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College of Education and Human Development at The University of Texas at San Antonio Online Magazine

Giving Back Through Theater Arts


Giving Back Through Theater Arts

Tony Plana’s theater arts summer camp

Tucked away in the Buena Vista Theater on the UTSA Downtown Campus was a small group of middle and high school students from around the San Antonio area. They ranged in age from 11 to 18, each with different stories to tell. But one thing they had in common was their passion for theater arts.

For two weeks, these students met for six hours a day, five days a week, to participate in the Language in Play Summer Camp and work alongside award-winning actor, Tony Plana.

“I have been working in education for years, but I have been getting really serious lately about offering theater arts as a powerful, dynamic tool to help children connect with language on a personal level, teaching them from the inside out,” said Plana, whose acting credits include roles in “Ugly Betty,” “Born in East L.A.”, and “An Officer and a Gentleman.” “I think given the pervasive presence of entertainment on our phones, our computers, on television, everywhere, the classroom needs to be reconsidered as a place where we question traditional practice and really start to find different approaches towards making the classroom more dynamic and engaging for students.”

Plana, along with acting coaches David Lemay and Jose Yenque, worked with the 18 students to further develop their acting, writing, and communication skills. The students were exposed to all aspects of theater arts, including acting, screenwriting, set design, and lighting.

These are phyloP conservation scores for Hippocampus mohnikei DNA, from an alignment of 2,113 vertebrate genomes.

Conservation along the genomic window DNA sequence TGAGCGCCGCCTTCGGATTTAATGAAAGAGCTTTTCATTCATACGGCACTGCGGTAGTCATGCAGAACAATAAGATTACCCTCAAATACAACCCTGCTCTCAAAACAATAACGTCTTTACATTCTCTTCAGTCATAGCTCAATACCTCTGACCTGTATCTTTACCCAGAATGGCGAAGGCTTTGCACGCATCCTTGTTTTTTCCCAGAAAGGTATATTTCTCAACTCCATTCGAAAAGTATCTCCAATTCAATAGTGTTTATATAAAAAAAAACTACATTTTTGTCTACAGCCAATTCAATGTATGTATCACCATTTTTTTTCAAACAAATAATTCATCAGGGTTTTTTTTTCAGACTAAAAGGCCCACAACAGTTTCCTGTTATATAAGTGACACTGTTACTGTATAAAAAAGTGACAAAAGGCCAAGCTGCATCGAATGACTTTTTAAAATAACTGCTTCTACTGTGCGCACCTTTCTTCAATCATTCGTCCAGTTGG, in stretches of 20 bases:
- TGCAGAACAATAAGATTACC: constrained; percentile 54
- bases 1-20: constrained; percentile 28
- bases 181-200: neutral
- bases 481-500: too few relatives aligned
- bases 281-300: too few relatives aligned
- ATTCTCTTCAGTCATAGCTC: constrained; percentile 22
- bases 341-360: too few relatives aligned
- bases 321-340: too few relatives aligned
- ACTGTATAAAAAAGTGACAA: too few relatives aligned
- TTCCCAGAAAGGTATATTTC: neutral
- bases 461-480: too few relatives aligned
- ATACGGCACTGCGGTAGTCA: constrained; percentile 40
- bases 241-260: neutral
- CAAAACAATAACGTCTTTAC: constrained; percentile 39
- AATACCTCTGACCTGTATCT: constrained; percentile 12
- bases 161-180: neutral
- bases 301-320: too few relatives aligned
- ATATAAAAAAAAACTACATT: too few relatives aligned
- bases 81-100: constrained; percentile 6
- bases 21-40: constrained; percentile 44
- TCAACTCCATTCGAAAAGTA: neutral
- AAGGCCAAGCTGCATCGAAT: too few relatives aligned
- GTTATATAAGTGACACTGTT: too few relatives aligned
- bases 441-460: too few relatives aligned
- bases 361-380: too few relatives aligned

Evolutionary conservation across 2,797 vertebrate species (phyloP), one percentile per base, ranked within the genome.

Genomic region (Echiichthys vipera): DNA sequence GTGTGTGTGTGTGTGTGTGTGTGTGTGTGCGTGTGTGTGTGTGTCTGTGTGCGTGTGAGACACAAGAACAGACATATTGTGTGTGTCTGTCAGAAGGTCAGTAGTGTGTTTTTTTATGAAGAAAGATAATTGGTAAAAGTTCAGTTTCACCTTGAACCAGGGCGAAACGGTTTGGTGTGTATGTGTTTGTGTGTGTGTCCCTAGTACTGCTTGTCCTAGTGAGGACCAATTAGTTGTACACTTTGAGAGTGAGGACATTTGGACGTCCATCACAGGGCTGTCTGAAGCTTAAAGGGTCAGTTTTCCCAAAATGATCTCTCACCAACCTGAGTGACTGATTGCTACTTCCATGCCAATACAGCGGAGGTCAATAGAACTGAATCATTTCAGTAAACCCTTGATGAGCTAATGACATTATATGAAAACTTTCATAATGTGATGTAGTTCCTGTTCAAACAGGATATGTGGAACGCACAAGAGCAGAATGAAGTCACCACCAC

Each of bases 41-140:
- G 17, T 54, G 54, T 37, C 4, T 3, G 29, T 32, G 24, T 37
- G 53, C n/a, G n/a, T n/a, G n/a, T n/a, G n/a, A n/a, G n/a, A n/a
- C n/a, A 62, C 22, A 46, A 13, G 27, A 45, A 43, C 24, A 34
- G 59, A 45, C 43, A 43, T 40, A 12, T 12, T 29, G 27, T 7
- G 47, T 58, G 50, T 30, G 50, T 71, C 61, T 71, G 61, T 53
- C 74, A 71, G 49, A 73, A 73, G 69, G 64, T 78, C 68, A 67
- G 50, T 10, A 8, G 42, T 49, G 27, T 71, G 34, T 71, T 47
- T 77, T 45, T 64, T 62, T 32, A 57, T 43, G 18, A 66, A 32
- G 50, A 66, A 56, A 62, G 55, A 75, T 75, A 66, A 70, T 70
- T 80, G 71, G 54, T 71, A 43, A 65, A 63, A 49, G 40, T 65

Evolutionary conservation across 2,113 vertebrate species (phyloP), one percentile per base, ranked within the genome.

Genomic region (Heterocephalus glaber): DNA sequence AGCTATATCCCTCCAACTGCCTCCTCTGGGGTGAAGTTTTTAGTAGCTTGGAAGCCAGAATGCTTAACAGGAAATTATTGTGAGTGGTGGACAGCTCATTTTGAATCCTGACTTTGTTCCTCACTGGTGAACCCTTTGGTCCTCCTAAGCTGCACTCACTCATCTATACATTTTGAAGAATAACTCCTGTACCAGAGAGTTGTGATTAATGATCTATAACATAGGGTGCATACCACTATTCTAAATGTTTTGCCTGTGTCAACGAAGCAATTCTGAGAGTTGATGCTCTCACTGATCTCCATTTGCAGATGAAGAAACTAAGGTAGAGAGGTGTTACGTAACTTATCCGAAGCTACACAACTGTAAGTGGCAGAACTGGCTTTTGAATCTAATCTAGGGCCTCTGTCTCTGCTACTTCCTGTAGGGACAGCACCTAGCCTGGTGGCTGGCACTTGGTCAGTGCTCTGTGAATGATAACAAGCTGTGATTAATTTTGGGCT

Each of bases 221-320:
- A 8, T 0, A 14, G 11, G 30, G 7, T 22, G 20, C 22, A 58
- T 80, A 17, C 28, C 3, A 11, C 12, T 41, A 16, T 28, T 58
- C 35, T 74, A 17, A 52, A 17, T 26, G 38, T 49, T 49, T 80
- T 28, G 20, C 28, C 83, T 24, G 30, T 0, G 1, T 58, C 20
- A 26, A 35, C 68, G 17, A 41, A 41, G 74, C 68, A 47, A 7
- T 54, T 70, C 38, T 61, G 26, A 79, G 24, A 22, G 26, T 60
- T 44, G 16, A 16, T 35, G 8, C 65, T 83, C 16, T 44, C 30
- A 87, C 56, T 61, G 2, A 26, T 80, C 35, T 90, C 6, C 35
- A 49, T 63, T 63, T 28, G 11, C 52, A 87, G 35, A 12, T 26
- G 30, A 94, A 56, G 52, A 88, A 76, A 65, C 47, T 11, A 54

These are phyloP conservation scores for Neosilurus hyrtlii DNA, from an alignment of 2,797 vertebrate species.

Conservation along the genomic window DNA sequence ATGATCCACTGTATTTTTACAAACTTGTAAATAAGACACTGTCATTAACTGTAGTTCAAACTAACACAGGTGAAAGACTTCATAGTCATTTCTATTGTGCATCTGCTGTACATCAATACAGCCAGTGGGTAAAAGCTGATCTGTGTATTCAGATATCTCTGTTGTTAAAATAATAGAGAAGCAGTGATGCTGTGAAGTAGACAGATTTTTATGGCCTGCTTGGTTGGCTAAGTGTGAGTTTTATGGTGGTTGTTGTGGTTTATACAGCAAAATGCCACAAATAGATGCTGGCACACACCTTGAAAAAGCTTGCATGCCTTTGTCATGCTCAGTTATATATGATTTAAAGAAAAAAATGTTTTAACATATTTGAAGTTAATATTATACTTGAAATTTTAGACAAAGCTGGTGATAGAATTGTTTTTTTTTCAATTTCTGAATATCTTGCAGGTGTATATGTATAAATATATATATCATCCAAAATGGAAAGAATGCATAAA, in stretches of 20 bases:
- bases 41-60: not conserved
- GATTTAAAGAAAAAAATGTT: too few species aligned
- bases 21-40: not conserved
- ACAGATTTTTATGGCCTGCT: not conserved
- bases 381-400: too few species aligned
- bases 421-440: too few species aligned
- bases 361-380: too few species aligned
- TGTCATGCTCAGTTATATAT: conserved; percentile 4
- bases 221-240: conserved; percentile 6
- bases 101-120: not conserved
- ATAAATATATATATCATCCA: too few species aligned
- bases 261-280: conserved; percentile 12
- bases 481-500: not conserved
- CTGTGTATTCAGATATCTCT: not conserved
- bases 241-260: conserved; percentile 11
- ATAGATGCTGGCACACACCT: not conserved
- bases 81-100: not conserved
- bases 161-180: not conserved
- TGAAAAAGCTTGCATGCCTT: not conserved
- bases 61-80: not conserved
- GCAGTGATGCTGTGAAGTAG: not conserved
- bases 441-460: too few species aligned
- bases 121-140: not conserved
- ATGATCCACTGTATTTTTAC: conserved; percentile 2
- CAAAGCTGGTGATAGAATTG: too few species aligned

“The curriculum we used incorporated a lot of exercises and games that develop and enhance skills, and techniques that will serve the students well when they act, interact, write, and perform,” said Plana, co-founder and executive artistic director of the East L.A. Classic Theatre. “For the students that were shyer, we had a lot of group activities. These students started to find trust and comfort and safety in those group activities and they started to come out of their shell. They started to be less inhibited and more capable of communicating what they were thinking and how they were feeling.”

But the camp, Plana said, was much more than that. For the students, it became a safe space to not only share their experiences, but to also learn from the stories and experiences of their peers.

“Theater is an empathic art form,” said Plana. “By hearing and experiencing other students sharing their own realities, perspectives and experiences, they start to develop the capacity to get into other peoples’ lives and walk in other peoples’ shoes. Empathic capacity can be very valuable in school, in the work place, and in life. There’s great satisfaction and sense of fulfillment that results from this type of peer learning. What’s more powerful than being able to create something together that’s very personal and sharing that as a group with an audience?”

In addition to theater arts, the students worked with staff from the Academy for Teacher Excellence (ATE) to develop college readiness skills.